western boundary can be approximated by extending a line southward from this point to the present village of Albert in Hopewell
Parish. On the formation of the new Province, Hillsborough became a parish in Westmorland County. It remained practically
unchanged until Coverdale Parish was set off in 1828.
COVERDALE was named for the Coverdale River (called locally
and of recent, Little River) which, it has been suggested, was named for Miles Coverdale (1488-1568), Bishop of Exeter and
English translator of the Bible. As Coverdale was born in Yorkshire, there may exist a glimmer of truth, but, it can be speculated
that both he and the river may share the same origins of name. The first English settler to establish at the mouth of the
river was Joshua Geldart who, with his nephew John (the progenitor of all of that name in Albert and the surrounding Counties)
came in May 1774 from the North Riding of Yorkshire. Both were born in Coverham, a small Parish in the Dale of Cover (the
valley of the River Cover). The weight of coincidence allows one to speculate that Joshua or in fact John may have needed
a reminder of their homeland. Joshua was to return there. John stayed.
As mentioned earlier, Coverdale Parish was erected in 1828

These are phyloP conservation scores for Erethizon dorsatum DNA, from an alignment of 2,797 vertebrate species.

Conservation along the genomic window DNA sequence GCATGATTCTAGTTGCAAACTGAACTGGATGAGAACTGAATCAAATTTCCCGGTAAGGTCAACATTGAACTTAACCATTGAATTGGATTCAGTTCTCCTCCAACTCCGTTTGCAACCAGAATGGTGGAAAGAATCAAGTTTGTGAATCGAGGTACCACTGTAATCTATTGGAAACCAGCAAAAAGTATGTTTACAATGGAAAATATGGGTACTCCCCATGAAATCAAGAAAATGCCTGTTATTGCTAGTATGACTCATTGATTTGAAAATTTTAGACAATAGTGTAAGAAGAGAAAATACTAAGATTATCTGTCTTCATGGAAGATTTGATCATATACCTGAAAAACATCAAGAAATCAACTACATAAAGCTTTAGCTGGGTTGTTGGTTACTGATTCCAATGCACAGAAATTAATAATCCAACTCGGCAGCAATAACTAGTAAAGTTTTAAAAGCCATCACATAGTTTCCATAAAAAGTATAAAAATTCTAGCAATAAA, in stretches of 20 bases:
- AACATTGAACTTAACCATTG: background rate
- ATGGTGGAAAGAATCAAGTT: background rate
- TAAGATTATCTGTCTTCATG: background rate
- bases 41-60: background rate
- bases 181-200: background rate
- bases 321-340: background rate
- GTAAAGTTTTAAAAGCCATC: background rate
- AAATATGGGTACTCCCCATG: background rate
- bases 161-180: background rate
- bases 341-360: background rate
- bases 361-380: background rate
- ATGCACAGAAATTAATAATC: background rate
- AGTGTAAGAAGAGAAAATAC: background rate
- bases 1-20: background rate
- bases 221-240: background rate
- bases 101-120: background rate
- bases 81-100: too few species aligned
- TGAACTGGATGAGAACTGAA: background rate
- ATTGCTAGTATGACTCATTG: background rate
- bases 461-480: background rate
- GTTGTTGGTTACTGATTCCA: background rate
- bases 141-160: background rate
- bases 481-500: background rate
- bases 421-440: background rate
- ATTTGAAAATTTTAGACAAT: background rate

from the western end of Hillsborough, taking with it the northern half of the old parish and extending westward in 1845 (with
the formation of Albert County) as far as the county border and the Parish of Salisbury in Westmorland.
HARVEY Parish, named for the then Lieut. Gov. of NB, Sir
John Harvey, was set off from Hopewell in 1838. This division would take over the west coastal section of Hopewell from the
Village of Albert to the recently defined boundary with Saint John.
Between the period of the formation of the Province with
the establishment of the original county boundaries and the setting apart of Albert County, the unassigned lands to the west
of Hopewell and Hillsborough Parishes and as far as the west county line was, [probably by default], included as part of the
Parish of Salisbury. With the advance of the settlers into the hinterlands, this large tract of near wilderness would need
ELGIN Parish named for John Bruce the Earl of Elgin and
the Gov. Gen. of Canada, was set off from Salisbury Parish in 1847 and became the fifth parish of Albert County. It included
most of the interior of the county, was completely land-locked by the other parishes and provided the headwaters for many
of the small streams and rivers of the region. These streams and the coming of a new railway spur was to do much for commercial
production from the vast tracts of timber. Farming, and to a lesser degree lumbering, still provides a livelihood for those
descendants of the original settlers and the busy woods gangs who have chosen to remain after the disappearance of the great
ALMA Parish, named in 1855, it is believed, for the Battle
of Alma in the Crimea which took place the previous year. The Parish was set off from the western half of Harvey. Although
a coastal region, the rugged terrain and the depletion of its forests has not been receptive to large settlements. The timber
trade for some decades supported large transient populations but today the one small town of Alma gets its summer influx of
transients from visiting tourists, not the hustle and bustle of a busy lumbering and shipping town.
Published By: V. Bing Geldart of N.B.